Democratic leaders had decided, just
before the house was called to order, to
plunge immediately into routine busi
ness. On motion of Mr. Siortr (Hep.,
O.L a resolution extending the time
allowed the board of engineers to survey
canal routes through the state of Ohio.
under the river and harbor bill, was
adopted.
Mr. Outhwaite.from the committee on
military affairs, called up a bill for the
relief of the legal representatives of
Arsenus P. Boyd, late of the Eighth
United States cavalry, but it was ruled
out on a point of order.and he called up
the bill for the dedication of the Chieka
mauga and Chattanooga national park.
The bill appropriates 120.009. The date
for the dedication was fixed for Sept.
19 and '20. l«» 5. The bill was passed.
He then called up the bill introduced
by Mr. Henderson, of iowa, for the es
tablishment of a national military park
at the Shiloh battlefield. It carries au
appropriation of (130,000.
Mr. Outhwaite yielded the floor to
Mr. Henderson (Rep., lo.). who ex
plained that the matter had been dis
cussed by the Grand Army of the Re
public and the Army of the Tennessee,
ami there was an earnest desire on tho
part of the Western army for a military
park on the scene of this great battle.
Mr. Black (Dem. 111.) and Mr.Wheeler
(Dem. Ala.) with himself had under
taken to look alter the bill. Options on
the land in writing for an average of $12
an acre had been secured, whereas the
Chickamauga park had cost an average
ot $28. The bill provided for a commis
sion of three to be appointed from the
Armies of the Tennessee, Ohio and
Mississippi. After the adoption of an
amendment reducing the appropriation
to $75,000, the bill was passed. Mr,
Richardson (Dem. Tenn.)then presented
the couferrence report on the printing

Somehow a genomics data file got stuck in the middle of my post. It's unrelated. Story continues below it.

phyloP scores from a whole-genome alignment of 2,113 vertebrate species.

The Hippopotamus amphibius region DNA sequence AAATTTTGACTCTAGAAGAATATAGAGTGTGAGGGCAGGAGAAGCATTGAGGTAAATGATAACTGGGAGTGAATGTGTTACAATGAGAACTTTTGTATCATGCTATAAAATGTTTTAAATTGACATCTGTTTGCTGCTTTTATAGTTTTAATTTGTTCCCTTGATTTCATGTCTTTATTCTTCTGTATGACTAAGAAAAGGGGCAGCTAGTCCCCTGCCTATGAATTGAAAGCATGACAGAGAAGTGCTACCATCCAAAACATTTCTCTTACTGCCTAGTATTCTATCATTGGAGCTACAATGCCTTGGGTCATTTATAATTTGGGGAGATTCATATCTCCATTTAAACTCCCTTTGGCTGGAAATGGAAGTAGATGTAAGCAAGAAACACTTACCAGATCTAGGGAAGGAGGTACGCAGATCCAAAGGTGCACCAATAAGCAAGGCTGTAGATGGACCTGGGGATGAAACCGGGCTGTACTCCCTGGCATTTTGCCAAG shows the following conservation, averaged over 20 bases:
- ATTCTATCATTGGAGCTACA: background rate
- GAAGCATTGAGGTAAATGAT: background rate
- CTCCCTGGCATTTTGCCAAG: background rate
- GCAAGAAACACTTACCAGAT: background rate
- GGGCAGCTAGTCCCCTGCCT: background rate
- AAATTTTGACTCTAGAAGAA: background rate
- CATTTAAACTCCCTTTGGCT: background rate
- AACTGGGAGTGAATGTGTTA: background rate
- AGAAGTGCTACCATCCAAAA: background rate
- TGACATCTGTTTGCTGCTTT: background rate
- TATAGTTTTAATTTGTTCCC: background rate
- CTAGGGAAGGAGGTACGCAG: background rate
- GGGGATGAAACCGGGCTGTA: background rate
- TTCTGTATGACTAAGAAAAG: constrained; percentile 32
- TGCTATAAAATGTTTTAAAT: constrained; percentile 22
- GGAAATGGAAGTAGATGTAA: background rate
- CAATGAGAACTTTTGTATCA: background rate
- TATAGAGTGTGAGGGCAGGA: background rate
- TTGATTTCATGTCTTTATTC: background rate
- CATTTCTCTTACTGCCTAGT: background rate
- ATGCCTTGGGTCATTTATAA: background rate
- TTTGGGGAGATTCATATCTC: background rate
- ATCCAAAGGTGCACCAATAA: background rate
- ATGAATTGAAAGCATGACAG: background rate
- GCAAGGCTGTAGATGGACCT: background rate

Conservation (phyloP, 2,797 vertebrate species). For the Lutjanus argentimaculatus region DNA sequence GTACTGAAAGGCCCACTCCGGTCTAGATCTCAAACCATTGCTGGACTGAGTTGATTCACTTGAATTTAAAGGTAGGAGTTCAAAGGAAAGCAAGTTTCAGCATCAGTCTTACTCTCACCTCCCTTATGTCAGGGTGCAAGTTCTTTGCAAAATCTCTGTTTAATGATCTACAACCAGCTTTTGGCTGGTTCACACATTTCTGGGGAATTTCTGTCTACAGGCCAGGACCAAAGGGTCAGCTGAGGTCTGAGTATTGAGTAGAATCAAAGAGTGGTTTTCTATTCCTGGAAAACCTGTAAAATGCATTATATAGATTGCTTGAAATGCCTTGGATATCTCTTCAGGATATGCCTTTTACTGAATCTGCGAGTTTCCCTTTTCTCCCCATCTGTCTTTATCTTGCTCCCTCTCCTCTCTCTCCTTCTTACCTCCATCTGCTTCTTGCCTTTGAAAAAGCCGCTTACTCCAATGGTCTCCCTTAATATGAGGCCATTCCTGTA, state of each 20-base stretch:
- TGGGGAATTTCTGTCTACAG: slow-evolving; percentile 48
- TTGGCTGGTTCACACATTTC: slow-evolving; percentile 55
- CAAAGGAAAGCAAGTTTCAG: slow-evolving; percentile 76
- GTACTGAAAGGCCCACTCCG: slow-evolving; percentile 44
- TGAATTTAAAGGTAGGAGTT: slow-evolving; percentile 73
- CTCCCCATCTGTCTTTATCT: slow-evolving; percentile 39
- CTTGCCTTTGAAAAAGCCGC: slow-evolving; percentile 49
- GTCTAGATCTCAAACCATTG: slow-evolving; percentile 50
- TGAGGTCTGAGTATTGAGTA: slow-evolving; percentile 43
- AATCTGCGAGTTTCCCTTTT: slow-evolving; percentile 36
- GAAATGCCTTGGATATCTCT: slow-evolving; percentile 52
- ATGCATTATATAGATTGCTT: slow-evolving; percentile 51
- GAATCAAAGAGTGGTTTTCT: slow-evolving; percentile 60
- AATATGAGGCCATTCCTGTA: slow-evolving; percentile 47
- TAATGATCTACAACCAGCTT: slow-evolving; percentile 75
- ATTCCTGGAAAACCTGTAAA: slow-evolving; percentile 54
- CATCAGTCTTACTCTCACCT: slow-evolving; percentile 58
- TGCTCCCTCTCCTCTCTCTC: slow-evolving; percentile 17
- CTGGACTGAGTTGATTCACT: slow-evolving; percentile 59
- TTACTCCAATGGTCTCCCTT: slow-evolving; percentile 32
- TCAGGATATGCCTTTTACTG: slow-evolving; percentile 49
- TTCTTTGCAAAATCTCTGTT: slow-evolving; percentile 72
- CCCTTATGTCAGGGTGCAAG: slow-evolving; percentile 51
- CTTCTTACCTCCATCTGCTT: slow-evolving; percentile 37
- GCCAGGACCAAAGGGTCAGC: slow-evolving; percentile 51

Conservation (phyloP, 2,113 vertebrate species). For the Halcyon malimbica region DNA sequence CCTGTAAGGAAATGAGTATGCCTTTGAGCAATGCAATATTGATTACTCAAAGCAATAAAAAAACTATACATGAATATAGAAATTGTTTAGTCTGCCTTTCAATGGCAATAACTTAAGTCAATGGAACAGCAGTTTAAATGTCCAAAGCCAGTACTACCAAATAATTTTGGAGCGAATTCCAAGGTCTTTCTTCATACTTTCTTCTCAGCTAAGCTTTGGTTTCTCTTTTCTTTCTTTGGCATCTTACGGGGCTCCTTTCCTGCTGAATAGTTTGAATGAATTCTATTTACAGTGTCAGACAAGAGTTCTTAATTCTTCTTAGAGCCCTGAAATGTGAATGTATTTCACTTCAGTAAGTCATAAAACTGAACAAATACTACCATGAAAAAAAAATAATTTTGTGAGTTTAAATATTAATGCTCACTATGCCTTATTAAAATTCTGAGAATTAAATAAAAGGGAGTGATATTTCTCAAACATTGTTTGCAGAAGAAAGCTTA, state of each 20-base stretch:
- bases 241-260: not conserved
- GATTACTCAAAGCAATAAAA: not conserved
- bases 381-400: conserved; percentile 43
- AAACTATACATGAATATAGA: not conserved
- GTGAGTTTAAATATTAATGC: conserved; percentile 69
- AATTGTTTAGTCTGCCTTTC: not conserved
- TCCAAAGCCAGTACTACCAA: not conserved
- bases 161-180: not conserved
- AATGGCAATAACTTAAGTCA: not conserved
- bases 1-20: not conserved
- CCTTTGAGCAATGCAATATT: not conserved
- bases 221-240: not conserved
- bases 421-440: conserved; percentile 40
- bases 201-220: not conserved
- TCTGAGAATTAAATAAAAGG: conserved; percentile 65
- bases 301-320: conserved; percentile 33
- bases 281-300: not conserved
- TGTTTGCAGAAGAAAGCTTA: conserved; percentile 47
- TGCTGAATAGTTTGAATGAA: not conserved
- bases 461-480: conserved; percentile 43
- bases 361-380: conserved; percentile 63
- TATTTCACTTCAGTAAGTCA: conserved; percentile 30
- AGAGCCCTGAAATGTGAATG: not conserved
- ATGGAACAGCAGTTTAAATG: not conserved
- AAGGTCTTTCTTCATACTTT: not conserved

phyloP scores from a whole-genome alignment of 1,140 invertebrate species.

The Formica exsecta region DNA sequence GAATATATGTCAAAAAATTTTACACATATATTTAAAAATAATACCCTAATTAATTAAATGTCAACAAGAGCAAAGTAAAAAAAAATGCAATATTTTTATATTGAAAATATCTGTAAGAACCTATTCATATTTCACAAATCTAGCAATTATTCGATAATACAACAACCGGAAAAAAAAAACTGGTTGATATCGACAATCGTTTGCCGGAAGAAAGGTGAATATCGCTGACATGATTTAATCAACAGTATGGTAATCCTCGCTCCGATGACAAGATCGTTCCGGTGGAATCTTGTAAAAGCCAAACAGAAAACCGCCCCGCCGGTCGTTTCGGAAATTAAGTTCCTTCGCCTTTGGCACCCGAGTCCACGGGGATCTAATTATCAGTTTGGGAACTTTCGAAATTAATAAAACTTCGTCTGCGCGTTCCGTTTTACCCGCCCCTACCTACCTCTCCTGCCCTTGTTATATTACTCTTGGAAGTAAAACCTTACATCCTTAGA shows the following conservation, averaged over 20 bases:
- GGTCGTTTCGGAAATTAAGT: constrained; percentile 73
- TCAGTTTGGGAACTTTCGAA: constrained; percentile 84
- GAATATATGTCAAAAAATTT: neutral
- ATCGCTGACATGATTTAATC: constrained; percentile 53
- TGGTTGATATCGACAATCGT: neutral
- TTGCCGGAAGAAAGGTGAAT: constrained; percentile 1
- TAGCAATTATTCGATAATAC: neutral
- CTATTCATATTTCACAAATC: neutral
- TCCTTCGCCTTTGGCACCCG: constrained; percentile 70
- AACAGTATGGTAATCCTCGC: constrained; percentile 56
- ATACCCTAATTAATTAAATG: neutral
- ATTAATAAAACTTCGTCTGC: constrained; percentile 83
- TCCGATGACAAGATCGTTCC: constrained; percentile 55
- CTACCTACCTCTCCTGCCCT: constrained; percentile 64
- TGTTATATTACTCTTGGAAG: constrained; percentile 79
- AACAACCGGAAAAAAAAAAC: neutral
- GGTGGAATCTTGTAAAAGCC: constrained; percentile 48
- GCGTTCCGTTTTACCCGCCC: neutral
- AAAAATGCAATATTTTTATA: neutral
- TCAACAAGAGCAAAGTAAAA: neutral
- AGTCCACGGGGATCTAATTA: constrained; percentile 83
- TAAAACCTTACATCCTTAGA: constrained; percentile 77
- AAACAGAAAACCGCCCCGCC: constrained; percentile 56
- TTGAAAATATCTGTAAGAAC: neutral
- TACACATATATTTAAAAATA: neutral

bill.
Mr. Richardson occupied more
than twohours in explaining the
minute details of the conference re
port, which was subsequently vigorously
attacked by Mr. Dunn, of New Jersey,
on the ground that the bill would clothe
the joint committee on printing with
inordinate power, both in the matter of
patronage and control of the printing
of public documents. After further
debate the report went over and the
bouse at 3:55 p. m. adjourned until to
morrow.
PSFPKII'S BUDGET.
The Kansas Pop Introduces Sil-
ver Purchase and Other Bills.
Washington, Dec. 4.—Senator Pef
fer today introduced a number of bills.
One of these provides for the purchase
of silver bullion at the market price
with greenbacks, the silver so purchased
to bo coined inte standard silver dollars,
and both the silver and the greenbacks
to be used for the payment of outstand
ing bonds.
The titles of the more important of
the other bills introduced by Mr. Peffer
are as follows: "To provide for the
government control of freight railways;
to reduce the cost of transportation: to
establish a just, and uniform charge for
carrying freight; to prevent inter
ruptions of interstate commerce by
strikes, and to secure reasonable com
pensation to railroad employes. To
authorize banking on capital secured by
a pledge of real estate securities; to
secure depositors against loss; to en
large the volume of circulating money;
to provide a flexible currency, and to
establish safe and profitable deposito
ries for th:- savings of the people. To
relieve persons who have settled on the
public lands, and who have lost their
homes by reason of misfortune for
which they are not responsible. To re
peal that part of the act of Jan. 14,1875.
known as the resumption act, which